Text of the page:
[...] the Python test is worth the $45 they are charging from that
perspective since I suspect very few potential employers will be
looking for Python programmers on BrainBench.


Certainly.
John
Jul 18 '05 #6

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Perhaps this mail need to be brought to the attention
of the marketing-python mailing list as a possible (not
to mention easy too!) way of making money from Python :-))

Well Brandon, where art thou??

-Anand

jj*@pobox.com (John J. Lee) wrote in message news:<87************@pobox.com>...
Maxim Khesin <ma*@cNvOiSsiPoAnMtech.com> writes:
to know it once existed because I WROTE it.

[...]
I should just mention that I got hit up for an interview last week due
to my BrainBench C++ test. So they are not entirely worthless (even


C++ is one area where a simple test might be useful, though. Python,
much, much less so.

[...]
the Python test is worth the $45 they are charging from that
perspective since I suspect very few potential employers will be
looking for Python programmers on BrainBench.


Certainly.
John

Jul 18 '05 #7

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Anand Pillai wrote:
Well Brandon, where art thou??


http://tinyurl.com/yjyf

</F>


Jul 18 '05 #8

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John J. Lee wrote:
Maxim Khesin <ma*@cNvOiSsiPoAnMtech.com> writes:

to know it once existed because I WROTE it.


[...]
I should just mention that I got hit up for an interview last week due
to my BrainBench C++ test. So they are not entirely worthless (even

C++ is one area where a simple test might be useful, though. Python,
much, much less so.

[...]
the Python test is worth the $45 they are charging from that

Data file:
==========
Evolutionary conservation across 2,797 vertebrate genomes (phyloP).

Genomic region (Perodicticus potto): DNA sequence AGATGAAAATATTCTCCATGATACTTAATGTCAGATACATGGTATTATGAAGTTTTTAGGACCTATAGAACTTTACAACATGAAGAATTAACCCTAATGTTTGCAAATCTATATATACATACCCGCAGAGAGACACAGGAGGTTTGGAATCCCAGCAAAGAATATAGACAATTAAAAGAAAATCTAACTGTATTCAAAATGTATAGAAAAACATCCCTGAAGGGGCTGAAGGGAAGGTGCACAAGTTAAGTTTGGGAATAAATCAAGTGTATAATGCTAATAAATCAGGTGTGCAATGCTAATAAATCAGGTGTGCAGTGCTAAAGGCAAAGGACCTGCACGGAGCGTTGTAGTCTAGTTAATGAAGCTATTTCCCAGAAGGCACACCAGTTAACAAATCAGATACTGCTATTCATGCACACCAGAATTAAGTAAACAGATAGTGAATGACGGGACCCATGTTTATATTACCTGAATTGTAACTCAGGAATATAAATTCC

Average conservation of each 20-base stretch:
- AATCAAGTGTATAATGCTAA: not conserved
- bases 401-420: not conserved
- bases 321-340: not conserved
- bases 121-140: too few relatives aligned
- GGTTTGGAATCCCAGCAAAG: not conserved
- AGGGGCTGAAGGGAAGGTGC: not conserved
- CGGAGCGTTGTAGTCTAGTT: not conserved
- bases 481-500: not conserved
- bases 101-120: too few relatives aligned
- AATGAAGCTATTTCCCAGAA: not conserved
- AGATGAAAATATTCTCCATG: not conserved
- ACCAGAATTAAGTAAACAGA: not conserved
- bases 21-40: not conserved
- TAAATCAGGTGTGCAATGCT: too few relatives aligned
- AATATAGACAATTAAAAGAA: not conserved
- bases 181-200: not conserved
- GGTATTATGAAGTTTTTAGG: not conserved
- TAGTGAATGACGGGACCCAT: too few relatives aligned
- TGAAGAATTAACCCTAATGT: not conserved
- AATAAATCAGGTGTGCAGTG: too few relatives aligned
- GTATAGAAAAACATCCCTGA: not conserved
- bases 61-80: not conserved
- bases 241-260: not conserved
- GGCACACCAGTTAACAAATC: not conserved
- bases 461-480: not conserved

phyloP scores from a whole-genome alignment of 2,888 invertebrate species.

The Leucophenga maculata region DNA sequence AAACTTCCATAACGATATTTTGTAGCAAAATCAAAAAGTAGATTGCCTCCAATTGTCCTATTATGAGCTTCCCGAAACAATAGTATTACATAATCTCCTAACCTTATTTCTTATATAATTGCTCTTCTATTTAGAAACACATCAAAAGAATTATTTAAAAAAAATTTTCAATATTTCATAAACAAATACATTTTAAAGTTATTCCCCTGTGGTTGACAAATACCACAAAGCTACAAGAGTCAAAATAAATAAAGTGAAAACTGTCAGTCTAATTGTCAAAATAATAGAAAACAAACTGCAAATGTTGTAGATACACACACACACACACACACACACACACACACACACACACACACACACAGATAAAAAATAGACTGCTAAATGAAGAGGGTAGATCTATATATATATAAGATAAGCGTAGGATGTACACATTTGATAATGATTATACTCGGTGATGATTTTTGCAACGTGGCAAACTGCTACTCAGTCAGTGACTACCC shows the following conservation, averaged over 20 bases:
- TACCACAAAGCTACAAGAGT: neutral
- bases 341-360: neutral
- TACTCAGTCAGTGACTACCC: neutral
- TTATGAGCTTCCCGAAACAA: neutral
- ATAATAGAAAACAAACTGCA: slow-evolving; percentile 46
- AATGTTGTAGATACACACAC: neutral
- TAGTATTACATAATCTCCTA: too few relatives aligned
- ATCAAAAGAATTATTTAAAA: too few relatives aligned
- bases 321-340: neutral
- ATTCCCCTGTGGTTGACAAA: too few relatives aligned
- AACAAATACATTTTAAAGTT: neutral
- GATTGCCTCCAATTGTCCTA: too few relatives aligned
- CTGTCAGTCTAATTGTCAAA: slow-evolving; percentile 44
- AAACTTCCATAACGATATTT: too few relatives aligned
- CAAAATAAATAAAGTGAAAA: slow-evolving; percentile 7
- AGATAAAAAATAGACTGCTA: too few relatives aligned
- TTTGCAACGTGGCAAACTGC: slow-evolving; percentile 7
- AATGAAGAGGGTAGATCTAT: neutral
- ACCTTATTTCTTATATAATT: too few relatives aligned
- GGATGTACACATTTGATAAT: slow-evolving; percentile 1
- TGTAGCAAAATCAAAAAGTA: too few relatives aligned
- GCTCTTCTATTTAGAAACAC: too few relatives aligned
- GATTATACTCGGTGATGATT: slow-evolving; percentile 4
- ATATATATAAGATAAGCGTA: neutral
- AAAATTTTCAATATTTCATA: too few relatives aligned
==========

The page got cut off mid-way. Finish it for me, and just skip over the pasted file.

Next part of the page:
perspective since I suspect very few potential employers will be
looking for Python programmers on BrainBench.


But how can I convince employers that I know Python I have not
programmed using Python in career before?

Jul 18 '05 #9

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John J. Lee wrote:
Maxim Khesin <ma*@cNvOiSsiPoAnMtech.com> writes:

to know it once existed because I WROTE it.


[...]
I should just mention that I got hit up for an interview last week due
to my BrainBench C++ test. So they are not entirely worthless (even

C++ is one area where a simple test might be useful, though. Python,
much, much less so.

[...]
the Python test is worth the $45 they are charging from that
perspective since I suspect very few potential employers will be
looking for Python programmers on BrainBench.


But how can I convince employers that I know Python I have not
programmed using Python in career before?

Jul 18 '05 #10

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Apollo <_@_._> writes:
But how can I convince employers that I know Python I have not
programmed using Python in career before?


Why that's the simplest of all. Write an interesting program and
release it as free software.
Jul 18 '05 #11

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On 10 Dec 2003 18:06:04 -0800, Paul Rubin
<http://ph****@NOSPAM.invalid> wrote:
Apollo <_@_._> writes:
But how can I convince employers that I know Python I have not
programmed using Python in career before?


Why that's the simplest of all. Write an interesting program and
release it as free software.

And/or contribute to an already-existing project that needs